Science in the Movies

Some time ago, I wrote a feature for the now-defunct HMS Beagle on BioMedNet.com on the subject of science in the movies. I interviewed various scientists and people in the movie industry about the role of experts in advising on plot lines and details. It was quite a departure from the usual research reporting and was part of my once-monthly Adapt or Die column for the webzine. Sadly missed, for a short time by many life scientists.

One thing that strikes me repeatedly is the lack of chemistry in the movies, other than the chemistry of weapons of mass destruction, of course. Carl Djerassi attempted to bring chemistry to the fore in his Nobel play, Oxygen, but that was a one-off and was in a sense a test-bed for his ethical and moral debates which he embeds in many of his science in fiction scripts. Andrew Sun discusses the issues surrounding science fiction in his all-new Nature Networks Blog.

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5 thoughts on “Science in the Movies

  1. That’s a great list Mark. Yep, you caught me there. I think that was a far too sweeping and naive a statement I made in that feature article way back when. Yep, Man in the White Suit, I should have mentioned that one at the very least. I hope Sciencebase readers will check out your list and maybe even rent those movies or get to the cinema to see some of them.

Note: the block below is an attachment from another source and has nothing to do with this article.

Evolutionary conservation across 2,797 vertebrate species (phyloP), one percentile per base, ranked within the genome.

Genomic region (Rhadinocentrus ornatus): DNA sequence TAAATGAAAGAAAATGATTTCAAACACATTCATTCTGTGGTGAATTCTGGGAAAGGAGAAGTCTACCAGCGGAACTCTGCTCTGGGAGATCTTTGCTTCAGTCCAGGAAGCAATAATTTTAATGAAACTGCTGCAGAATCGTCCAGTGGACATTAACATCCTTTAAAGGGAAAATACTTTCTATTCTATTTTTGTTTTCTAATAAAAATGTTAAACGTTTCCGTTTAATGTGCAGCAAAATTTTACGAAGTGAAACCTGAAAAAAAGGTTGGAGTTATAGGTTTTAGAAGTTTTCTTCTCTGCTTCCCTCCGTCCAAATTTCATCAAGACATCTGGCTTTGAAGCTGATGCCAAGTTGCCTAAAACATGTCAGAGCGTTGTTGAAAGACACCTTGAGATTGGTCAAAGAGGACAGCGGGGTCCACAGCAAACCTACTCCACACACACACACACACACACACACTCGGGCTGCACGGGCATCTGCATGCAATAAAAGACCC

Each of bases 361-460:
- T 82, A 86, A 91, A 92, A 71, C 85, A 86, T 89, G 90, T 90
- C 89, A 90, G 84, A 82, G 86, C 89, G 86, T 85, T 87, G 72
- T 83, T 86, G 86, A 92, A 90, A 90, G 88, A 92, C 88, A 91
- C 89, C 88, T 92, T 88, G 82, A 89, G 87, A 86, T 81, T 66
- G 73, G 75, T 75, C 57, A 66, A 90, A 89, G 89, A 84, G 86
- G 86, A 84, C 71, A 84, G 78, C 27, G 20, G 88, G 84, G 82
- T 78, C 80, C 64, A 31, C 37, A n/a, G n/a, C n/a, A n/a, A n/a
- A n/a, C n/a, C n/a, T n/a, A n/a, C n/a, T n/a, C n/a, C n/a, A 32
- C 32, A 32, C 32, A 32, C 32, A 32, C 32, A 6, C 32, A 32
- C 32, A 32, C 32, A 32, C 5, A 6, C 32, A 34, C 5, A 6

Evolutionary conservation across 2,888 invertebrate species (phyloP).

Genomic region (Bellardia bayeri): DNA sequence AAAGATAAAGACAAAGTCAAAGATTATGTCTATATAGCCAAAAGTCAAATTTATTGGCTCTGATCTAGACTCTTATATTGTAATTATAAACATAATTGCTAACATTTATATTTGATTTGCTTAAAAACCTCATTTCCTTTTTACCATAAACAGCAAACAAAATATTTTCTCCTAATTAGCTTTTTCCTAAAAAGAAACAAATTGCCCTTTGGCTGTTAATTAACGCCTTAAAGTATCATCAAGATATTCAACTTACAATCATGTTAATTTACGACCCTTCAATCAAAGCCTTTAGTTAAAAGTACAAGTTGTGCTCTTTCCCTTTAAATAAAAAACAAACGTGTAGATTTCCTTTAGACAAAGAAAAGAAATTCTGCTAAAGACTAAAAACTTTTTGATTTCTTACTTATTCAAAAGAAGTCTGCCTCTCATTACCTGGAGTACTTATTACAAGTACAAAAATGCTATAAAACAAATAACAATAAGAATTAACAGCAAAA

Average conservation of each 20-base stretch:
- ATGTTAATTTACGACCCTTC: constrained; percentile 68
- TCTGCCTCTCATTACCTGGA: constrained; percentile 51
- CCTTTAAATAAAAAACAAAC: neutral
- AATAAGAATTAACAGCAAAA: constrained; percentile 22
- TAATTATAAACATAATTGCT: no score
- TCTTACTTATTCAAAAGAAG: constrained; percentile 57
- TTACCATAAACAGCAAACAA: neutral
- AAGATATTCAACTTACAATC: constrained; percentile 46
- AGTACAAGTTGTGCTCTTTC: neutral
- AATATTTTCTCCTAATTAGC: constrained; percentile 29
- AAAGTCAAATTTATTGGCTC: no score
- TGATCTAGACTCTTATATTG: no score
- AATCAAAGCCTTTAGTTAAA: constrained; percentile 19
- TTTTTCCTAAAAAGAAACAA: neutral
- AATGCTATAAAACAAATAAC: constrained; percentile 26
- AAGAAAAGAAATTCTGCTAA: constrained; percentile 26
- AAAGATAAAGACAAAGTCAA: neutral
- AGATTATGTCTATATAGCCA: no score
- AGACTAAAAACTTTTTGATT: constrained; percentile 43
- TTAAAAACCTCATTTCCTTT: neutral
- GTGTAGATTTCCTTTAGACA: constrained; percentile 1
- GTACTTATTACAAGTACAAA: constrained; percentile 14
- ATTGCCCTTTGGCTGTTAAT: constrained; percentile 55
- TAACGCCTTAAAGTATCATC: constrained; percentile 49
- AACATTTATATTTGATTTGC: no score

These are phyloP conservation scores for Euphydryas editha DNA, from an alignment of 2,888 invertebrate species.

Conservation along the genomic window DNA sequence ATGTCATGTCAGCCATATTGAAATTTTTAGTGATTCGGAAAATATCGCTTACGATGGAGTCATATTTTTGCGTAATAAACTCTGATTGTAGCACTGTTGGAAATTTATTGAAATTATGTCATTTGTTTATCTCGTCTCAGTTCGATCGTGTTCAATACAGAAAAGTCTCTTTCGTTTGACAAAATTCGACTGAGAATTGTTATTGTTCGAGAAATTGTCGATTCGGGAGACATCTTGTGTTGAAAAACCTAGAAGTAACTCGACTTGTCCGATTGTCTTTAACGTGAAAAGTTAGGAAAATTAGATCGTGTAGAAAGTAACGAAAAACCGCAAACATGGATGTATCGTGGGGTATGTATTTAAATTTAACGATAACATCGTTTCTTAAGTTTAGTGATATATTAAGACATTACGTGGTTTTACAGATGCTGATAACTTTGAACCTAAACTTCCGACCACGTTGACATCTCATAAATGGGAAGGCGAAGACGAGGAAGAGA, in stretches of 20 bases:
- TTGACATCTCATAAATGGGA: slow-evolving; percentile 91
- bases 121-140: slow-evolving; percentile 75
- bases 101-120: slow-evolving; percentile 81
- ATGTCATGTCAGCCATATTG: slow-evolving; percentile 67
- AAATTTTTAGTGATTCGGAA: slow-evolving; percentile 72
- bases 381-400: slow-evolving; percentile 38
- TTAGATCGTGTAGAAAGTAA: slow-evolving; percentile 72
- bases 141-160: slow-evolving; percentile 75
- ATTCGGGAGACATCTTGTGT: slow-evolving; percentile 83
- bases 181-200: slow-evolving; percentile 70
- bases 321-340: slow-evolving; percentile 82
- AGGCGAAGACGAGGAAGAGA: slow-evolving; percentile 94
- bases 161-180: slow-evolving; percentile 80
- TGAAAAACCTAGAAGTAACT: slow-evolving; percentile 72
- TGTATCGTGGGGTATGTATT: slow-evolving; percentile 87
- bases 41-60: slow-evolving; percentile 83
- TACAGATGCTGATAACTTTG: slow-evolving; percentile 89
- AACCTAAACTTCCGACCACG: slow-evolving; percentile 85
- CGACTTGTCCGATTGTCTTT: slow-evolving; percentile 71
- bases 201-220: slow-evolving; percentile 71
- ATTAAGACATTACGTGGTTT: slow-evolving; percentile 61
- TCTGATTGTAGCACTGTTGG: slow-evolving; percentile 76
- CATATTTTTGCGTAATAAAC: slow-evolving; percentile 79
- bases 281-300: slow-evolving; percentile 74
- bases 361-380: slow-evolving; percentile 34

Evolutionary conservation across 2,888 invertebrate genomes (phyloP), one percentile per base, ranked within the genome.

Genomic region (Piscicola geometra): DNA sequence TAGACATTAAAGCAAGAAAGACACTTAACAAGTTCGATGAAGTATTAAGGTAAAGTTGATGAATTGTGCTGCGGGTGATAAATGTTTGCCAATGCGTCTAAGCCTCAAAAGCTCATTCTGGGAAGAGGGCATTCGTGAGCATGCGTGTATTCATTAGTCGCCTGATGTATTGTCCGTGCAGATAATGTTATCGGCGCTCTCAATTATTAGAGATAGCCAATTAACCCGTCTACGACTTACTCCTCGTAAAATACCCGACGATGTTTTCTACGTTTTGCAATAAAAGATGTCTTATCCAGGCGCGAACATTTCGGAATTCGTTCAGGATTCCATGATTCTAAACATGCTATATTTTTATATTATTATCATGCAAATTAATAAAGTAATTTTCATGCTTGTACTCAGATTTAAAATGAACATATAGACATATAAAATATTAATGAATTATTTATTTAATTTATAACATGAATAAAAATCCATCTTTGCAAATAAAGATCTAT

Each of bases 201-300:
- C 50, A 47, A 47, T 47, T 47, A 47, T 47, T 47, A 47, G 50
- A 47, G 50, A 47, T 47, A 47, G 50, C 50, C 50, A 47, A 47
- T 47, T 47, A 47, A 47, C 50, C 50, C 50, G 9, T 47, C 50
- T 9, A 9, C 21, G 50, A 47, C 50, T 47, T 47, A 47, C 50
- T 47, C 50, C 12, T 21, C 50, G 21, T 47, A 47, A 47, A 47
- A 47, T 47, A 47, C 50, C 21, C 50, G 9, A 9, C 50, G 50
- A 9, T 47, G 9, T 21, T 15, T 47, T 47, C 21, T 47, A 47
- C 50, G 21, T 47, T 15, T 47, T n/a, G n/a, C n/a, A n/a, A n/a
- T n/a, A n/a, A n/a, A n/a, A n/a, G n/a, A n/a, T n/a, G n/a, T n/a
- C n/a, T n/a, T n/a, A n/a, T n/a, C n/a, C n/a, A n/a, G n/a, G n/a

2. David, I wanted to let you know that I read your article about scientists as movie consultants in HMS Beagle when you published it. On the other hand, I take issue with your statement that there are no movies with chemistry in them other than explosives. It turns out that Chemistry in the Movies happens to be one of my favorite topics and I have posted a list of my Top 10 Best “Chemistry in the Movies” (plus a few bad movies that are entertaining in their own way) at
    http://chem-mgriep2.unl.edu/Courses/ChemMoviesGriepsList.html

  3. Sadly, I don’t think the consultancy work of this sort that I have been asked about would ever have brought me into close contact with Ms Jolie or any other starlet for that matter. Nearest I got was advising a British soap opera researcher on whether or not there is a chemical that can stifle libido. (Depo Provera, a progestin, and tamoxifen, the breast cancer drug, can act as chemical castrators, by the way)

  4. It’s an interesting career direction for scientists. It’s also a shame that it’s not an area where scientists receive more notoriety, particularly when their contributions can lend so much authenticity to the movie.

    Can you imagine the ads for it though? ‘Renowned Hollywood director seeks a scientist who is an expert in global warming issues. Job perks include casual Fridays and working in close proximity to Angelina Jolie (insert Clive Owen for my incentive).’ ;)

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